OK, David Ellis, I give up. What was the largest civilian maritime disaster?

Posted by: Peter Kushkowski | March 15, 2011 4:16 PM    Report this comment

I've come up with this as the largest civilian maritime disaster:

The explosion of the French ship Mont-Blanc in Halifax Harbor, Nova Scotia, just before 9:05 a.m. on December 6, 1917, with tremendous loss of life and destruction of property.

Posted by: Peter Kushkowski | March 15, 2011 7:41 PM    Report this comment

You're right, Peter Kushkowski. Over 1900 known dead, and some victims never found.

And by all means, recover whatever historic aircraft that can be, safely. Pictures and video to supplement the airframe add immensely, but they are no substitute to actually viewing the specific specimen.

Posted by: James Hanson | March 15, 2011 8:45 PM    Report this comment

Wreck recovery does indeed need to be made on a case-by-case basis. Most importantly, if the wreck contains human remains, every effort should be made to contact living relatives for permission prior to raising or recovering a wreck. Otherwise, I support recovery of aircraft for the historical significance they hold for future generations. With the passing of the last veteran of WWI only the remnants of artifacts are left to tell the story of an entire generation. The same fate will happen to those involved in all subsequent conflicts- history we should endeavor to preserve without fail.

Posted by: Joe Flaugher | March 16, 2011 11:07 AM    Report this comment

Yes, wreck recovery needs to be made on a case-by-case basis. To me restoring, and flying, these historic a/c is the best way to pay homage to them. If you've been to Oshkosh and mingled with the warbirds there, you know what I mean.

Twenty years ago, when Oklahoma City put on a pretty decent airshow, there were many warbirds, including a B-17 and quite a few mostly radial engined a/c. When they all started firing up to get ready for their part of the show, the sound of all those engines was indescribably moving - an audible link to those guys who flew them orginally during WWII.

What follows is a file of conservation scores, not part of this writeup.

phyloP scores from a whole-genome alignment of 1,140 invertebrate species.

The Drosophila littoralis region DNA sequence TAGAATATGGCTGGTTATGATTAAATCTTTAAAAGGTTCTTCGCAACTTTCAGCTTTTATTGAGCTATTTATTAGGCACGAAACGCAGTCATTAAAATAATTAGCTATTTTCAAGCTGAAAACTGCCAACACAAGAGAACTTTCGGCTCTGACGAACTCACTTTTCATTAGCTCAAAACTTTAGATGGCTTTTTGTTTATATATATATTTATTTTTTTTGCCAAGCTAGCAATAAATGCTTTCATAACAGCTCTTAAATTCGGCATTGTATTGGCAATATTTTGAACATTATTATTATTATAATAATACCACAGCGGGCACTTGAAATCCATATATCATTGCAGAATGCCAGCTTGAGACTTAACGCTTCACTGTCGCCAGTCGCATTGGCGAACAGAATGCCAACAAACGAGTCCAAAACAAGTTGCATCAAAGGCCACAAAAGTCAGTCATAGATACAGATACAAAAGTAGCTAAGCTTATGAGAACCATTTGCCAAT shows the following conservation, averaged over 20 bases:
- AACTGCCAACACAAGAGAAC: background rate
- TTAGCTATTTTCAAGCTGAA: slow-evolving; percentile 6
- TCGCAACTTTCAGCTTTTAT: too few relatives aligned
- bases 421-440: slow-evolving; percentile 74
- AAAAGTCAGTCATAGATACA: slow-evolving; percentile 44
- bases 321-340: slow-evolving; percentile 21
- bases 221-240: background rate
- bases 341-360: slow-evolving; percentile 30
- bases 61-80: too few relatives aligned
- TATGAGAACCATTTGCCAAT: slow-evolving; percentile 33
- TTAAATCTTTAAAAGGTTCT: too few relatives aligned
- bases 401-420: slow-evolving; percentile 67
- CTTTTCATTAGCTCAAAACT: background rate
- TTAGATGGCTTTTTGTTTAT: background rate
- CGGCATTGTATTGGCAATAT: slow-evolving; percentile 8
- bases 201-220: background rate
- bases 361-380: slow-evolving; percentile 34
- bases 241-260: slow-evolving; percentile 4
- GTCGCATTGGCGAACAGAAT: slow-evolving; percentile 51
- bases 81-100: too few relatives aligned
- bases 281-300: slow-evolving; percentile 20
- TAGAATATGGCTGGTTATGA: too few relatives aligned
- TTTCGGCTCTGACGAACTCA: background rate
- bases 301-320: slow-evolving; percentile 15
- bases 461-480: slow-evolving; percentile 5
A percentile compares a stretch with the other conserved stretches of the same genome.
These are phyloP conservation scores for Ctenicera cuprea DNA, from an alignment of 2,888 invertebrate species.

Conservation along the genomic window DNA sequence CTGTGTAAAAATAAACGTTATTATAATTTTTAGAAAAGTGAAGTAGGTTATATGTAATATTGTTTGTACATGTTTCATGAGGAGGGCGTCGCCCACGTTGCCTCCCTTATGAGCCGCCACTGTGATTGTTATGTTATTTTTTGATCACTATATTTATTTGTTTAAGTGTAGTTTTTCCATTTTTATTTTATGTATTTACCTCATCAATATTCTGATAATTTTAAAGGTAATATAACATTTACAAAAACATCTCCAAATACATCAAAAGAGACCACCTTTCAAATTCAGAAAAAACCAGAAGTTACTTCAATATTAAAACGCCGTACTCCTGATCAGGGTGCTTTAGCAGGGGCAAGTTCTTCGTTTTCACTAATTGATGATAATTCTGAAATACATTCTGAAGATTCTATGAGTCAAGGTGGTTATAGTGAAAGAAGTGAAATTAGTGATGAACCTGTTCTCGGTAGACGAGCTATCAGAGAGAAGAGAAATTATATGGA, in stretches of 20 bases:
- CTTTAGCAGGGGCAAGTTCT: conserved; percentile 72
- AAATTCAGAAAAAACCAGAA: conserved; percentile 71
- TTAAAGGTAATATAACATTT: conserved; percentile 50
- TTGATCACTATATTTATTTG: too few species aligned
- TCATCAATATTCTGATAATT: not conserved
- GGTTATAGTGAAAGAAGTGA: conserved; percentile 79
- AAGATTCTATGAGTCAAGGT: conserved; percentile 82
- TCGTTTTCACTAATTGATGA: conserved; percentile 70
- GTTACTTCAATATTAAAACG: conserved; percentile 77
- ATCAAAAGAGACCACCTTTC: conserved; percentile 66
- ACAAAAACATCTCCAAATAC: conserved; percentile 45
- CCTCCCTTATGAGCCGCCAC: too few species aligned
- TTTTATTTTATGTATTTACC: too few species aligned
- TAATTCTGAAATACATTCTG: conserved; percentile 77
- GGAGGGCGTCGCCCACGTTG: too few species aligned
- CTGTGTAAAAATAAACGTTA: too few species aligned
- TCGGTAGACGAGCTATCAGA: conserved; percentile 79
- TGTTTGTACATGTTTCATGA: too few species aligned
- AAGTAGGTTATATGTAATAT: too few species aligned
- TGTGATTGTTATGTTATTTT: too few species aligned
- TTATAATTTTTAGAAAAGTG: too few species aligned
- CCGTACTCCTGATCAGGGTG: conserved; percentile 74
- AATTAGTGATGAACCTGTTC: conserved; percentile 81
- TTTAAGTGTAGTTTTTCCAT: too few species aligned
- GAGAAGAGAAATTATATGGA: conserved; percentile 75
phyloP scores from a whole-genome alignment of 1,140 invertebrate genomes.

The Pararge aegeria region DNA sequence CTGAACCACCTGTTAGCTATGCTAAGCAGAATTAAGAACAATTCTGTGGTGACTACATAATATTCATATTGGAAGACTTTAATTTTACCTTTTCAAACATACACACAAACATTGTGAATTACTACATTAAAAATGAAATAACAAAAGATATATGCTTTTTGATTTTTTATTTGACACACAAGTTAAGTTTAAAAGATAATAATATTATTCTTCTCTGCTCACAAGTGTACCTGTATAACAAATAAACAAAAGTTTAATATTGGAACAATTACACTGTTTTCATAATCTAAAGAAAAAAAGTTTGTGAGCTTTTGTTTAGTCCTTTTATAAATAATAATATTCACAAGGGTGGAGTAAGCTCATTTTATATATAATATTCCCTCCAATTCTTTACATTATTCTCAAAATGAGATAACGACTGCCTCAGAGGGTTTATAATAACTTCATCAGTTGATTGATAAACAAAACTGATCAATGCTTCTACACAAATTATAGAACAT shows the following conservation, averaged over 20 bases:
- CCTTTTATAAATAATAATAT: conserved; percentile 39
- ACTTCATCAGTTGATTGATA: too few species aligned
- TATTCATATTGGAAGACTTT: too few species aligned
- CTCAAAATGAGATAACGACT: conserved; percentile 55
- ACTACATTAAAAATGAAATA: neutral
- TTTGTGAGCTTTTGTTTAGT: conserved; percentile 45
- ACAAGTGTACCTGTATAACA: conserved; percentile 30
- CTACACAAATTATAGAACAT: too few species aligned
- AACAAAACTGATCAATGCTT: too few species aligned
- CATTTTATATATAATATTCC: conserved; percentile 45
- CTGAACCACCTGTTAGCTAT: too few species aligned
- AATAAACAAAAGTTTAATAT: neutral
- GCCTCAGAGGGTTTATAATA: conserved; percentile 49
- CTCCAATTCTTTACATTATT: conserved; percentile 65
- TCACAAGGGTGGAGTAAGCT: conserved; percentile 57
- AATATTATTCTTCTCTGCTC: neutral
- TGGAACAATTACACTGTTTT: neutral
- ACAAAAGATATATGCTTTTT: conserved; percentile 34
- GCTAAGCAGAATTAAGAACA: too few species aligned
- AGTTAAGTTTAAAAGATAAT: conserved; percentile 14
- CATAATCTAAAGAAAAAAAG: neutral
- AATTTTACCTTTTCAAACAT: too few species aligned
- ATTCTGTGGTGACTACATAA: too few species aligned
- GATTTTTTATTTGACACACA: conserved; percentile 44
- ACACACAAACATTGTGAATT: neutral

Airplanes are meant to fly. The greatest respect we can pay these craft from WWII (and earlier) is to keep them flying. If one goes in, then rebuild it again. BTW, does anyone know if there are any Martin B-26's flying?

Posted by: JACK WOODWARD | March 16, 2011 12:13 PM    Report this comment

Jack, a number of B-26 and A-26 aircraft are still flying. I believe Fanatasy of Flight is operating one on a regular basis.

To the rest of the gang- sorry for the off topic posting.

Posted by: Joe Flaugher | March 16, 2011 12:29 PM    Report this comment

Thanks, Joe. And my apologies as well for going OT.

Posted by: JACK WOODWARD | March 16, 2011 12:31 PM    Report this comment

I understand the thought of repspect of keeping a resored aircraft flying snd there are as many, if not more civilian than military "resorations" flying. Witness the DC-3s and, even more so, the C-46's in the the North. I have been 'up close and personal with the Lancaster fron the Museum In Hamilton. It is awesome to watch and hear her srart, take off and then do a low level full power flyby. But, there are now only three, possible two, flying, so at what point does the risk of a crash and total destruction, which usually includes death(s) outweigh the decision to fly them. How many of you have seen the crash of a one-of-a-kind or a one-of-a-few restored aircraft (with death)?